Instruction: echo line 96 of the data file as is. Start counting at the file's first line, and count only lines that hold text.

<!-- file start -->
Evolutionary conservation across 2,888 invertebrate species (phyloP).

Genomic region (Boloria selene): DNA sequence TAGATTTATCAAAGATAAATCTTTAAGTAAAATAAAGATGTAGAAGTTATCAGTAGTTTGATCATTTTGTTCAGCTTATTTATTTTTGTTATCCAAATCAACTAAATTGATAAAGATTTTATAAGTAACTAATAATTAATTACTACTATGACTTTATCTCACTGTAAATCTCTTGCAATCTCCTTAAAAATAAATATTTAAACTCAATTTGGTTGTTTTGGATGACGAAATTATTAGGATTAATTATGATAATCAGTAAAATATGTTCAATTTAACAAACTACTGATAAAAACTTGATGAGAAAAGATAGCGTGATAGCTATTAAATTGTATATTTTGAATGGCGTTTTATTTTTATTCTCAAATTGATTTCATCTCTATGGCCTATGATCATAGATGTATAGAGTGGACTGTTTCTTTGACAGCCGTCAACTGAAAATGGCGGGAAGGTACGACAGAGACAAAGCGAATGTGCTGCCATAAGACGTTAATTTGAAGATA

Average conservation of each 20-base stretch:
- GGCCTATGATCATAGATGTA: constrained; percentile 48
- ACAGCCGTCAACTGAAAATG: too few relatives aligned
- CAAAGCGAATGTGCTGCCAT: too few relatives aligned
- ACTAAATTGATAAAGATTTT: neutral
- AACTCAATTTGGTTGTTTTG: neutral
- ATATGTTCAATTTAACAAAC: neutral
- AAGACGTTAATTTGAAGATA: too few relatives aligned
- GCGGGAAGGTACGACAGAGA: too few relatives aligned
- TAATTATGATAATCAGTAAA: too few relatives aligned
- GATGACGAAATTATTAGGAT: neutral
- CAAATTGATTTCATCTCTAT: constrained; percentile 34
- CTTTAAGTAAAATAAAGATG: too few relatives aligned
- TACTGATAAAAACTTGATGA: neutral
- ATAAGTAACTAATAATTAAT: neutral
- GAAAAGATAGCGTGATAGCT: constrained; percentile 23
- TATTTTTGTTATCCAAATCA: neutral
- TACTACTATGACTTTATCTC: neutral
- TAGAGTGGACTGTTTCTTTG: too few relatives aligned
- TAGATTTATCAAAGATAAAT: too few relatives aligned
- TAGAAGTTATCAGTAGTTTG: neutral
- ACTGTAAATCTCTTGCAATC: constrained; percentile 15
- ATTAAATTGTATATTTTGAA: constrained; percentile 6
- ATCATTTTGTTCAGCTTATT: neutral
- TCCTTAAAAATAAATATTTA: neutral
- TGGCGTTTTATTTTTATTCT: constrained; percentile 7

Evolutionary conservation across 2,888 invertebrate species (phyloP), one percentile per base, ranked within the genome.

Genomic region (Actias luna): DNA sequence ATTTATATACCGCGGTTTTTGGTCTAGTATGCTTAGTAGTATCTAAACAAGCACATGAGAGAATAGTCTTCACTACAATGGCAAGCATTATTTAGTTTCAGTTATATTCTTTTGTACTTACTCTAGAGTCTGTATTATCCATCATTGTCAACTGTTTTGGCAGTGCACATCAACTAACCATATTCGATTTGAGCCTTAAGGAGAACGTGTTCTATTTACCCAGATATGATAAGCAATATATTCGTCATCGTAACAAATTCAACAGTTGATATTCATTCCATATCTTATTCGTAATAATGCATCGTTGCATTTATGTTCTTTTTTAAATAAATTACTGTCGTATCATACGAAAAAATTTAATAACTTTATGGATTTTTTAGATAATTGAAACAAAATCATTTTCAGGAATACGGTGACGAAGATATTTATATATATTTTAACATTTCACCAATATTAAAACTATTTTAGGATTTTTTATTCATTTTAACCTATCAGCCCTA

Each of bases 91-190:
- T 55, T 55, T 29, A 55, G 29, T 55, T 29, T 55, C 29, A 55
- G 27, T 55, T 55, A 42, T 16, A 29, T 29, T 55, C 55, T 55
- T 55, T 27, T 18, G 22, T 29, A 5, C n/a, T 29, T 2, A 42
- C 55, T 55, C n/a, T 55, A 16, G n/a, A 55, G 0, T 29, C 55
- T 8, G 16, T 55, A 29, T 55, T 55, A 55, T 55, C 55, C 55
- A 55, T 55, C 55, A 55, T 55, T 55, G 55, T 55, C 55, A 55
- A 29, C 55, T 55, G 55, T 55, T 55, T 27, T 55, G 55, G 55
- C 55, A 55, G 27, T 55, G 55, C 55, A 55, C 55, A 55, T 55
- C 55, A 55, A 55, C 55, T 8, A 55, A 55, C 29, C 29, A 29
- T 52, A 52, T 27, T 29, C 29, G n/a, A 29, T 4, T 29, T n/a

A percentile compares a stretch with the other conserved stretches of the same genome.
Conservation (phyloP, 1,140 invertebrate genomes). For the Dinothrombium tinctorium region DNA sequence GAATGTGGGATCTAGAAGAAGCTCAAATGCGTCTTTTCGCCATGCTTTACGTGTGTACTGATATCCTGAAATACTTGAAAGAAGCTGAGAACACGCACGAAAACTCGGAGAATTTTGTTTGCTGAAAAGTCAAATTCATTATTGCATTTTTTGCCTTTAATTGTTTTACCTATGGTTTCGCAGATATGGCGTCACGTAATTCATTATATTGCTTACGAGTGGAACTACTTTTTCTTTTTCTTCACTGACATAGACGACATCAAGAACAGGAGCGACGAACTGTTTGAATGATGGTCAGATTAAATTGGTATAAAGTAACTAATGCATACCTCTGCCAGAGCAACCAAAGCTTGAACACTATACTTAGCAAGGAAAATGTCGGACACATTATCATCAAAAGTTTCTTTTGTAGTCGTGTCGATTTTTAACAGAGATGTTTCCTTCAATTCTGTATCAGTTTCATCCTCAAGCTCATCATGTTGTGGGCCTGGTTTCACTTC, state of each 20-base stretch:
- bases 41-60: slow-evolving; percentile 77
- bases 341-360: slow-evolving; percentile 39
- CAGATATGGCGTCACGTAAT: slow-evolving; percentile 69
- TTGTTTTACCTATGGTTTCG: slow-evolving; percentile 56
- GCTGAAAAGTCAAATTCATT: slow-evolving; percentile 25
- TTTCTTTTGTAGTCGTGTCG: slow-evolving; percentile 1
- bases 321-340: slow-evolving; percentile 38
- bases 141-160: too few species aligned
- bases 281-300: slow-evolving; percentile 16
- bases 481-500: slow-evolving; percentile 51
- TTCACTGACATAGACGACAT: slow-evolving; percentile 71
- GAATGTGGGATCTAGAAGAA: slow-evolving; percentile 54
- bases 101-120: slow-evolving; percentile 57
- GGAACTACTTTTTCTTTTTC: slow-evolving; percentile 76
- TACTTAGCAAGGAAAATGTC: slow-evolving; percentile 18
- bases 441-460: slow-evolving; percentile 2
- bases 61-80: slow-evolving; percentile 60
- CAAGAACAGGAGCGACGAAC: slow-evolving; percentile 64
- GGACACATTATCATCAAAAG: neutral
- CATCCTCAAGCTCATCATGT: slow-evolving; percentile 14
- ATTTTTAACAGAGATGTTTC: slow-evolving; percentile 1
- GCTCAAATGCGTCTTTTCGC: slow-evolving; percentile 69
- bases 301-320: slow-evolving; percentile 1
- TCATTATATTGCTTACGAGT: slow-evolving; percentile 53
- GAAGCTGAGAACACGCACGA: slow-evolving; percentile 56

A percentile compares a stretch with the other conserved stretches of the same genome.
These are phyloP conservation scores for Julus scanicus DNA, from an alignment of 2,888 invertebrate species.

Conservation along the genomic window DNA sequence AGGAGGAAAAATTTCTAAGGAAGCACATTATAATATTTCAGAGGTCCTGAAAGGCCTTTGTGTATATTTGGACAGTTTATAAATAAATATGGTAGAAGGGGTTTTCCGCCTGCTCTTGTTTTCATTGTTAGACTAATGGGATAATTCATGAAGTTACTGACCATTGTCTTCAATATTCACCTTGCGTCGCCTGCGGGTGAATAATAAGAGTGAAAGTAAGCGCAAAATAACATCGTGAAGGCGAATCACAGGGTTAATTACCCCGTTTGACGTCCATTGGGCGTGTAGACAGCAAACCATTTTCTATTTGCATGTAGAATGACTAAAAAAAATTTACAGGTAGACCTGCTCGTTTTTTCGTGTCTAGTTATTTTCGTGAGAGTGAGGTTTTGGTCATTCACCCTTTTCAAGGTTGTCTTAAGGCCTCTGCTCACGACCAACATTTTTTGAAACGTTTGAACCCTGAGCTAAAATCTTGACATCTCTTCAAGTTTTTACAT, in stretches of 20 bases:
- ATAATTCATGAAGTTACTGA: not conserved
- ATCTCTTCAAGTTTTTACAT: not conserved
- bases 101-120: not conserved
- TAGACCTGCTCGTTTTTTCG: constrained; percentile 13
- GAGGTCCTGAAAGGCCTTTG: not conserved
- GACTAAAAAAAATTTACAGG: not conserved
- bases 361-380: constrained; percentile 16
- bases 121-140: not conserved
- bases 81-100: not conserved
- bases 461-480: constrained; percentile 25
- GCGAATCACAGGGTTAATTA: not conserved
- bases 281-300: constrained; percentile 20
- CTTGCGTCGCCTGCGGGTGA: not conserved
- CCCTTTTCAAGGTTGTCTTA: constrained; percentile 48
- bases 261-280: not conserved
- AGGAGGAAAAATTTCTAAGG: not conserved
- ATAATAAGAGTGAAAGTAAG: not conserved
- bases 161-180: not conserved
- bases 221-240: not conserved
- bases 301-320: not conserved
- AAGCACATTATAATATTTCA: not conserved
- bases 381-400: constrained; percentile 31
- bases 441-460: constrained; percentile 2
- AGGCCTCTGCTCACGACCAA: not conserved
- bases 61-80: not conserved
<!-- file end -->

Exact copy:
- bases 61-80: not conserved